Alongside the usual banks of desks, it can be wise to adjust your layout to be more conducive to multiple types of work. Grouped workstations that all face one another where teams from the same business can occasionally come along and work together can help to foster employee bonding. Allocate more casual furnishings to a section — sofas, coffee tables, beanbags — that can both accommodate casual mingling among members and accommodate workers who prefer not to sit at traditional desks. Cordon off private meeting rooms of varying sizes, including some for individual users to undertake confidential video calls.
Remember that your space also includes your online areas. Creating chat rooms either on your coworking space website or via a shared Slack or Chanty channel can provide an additional area for your members to engage with each other. This goes beyond discussions with their colleagues and creates opportunities for members to reach out to each other to take better advantage of their varied areas of expertise. Making it easy for members to build relationships and diversify their networks can be a boost to your space’s reputation.
At its heart, user-friendliness is all about putting the customer’s needs front and center. Therefore, it stands to reason that creating the best possible coworking space comes from focusing on customer experience. This means that you need to gain an understanding of what gives your customers satisfaction, how their customer journey progresses through your organization, and indeed what pain points they need to be addressed along the way.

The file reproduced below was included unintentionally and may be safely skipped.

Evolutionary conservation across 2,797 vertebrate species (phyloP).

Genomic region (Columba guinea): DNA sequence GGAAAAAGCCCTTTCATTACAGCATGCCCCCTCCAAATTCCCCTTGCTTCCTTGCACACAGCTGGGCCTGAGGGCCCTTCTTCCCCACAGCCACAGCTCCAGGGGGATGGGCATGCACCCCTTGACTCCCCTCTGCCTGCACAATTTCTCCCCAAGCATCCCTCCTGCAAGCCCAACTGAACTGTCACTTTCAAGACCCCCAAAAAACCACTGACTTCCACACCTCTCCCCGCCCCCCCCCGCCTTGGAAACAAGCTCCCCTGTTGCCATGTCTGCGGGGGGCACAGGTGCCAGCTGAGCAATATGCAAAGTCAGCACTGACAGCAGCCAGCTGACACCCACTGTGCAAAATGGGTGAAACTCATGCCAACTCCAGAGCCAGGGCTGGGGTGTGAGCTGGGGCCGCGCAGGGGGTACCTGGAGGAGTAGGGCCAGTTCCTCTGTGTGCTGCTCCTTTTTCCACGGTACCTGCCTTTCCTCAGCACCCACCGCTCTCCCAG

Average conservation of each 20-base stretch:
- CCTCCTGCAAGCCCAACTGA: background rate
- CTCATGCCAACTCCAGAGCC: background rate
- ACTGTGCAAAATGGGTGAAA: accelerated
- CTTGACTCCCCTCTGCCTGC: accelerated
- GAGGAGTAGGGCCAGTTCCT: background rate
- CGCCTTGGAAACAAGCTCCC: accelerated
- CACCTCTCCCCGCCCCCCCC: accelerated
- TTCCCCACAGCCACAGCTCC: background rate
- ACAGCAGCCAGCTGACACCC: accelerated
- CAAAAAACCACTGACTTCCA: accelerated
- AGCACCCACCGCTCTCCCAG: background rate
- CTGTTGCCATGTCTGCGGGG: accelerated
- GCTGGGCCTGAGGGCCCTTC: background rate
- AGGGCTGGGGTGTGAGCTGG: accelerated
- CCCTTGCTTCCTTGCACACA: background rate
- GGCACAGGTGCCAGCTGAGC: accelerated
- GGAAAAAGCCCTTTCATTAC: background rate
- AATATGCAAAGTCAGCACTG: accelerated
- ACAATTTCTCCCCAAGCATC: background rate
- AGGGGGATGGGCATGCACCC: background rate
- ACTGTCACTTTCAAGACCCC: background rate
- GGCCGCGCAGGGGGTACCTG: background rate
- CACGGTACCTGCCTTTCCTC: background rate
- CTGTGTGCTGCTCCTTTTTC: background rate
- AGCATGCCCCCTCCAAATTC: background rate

This means that you need to learn more about the people using your coworking space. This certainly begins with your current members. However, while sending out surveys via your email list can be effective, you’re likely to get more by keeping them more intimately involved. Invite them to meetings to discuss your services and what changes would be beneficial to them. Make sure that staff members are both visible at all times and that members know you are open to discussions about the ideas they have. By demonstrating that you keep an open dialogue, you can not only make better improvements but forge stronger relationships with your members.
Don’t neglect potential members in this, either. Data analytics is becoming more accessible to even small businesses, and by teaming up with a consultancy you can gain insights into the desires and needs of your target demographic, as well as your existing members. Utilize these insights to understand where the market is headed, and what the public feels is lacking in most existing coworking spaces — or even their home offices. This way you can build a more attractive and user-friendly experience for members.
In an increasingly technology-dependent landscape, it is no longer enough just to provide a physical environment for people to work in. Just as adopting the right applications can help you manage a great space, a user-friendly operation must provide access to tools that your customers value.
Your considerations here could include:
- Security and Privacy
Do your members need a high degree of security in the work they undertake. If so, it can be important to make sure that your general security efforts are always on display — cameras, keycode or maglock entry, perhaps even personnel. However, you can also go further by providing secure networks, and even access to VPNs on your space’s computers.
- Software and Applications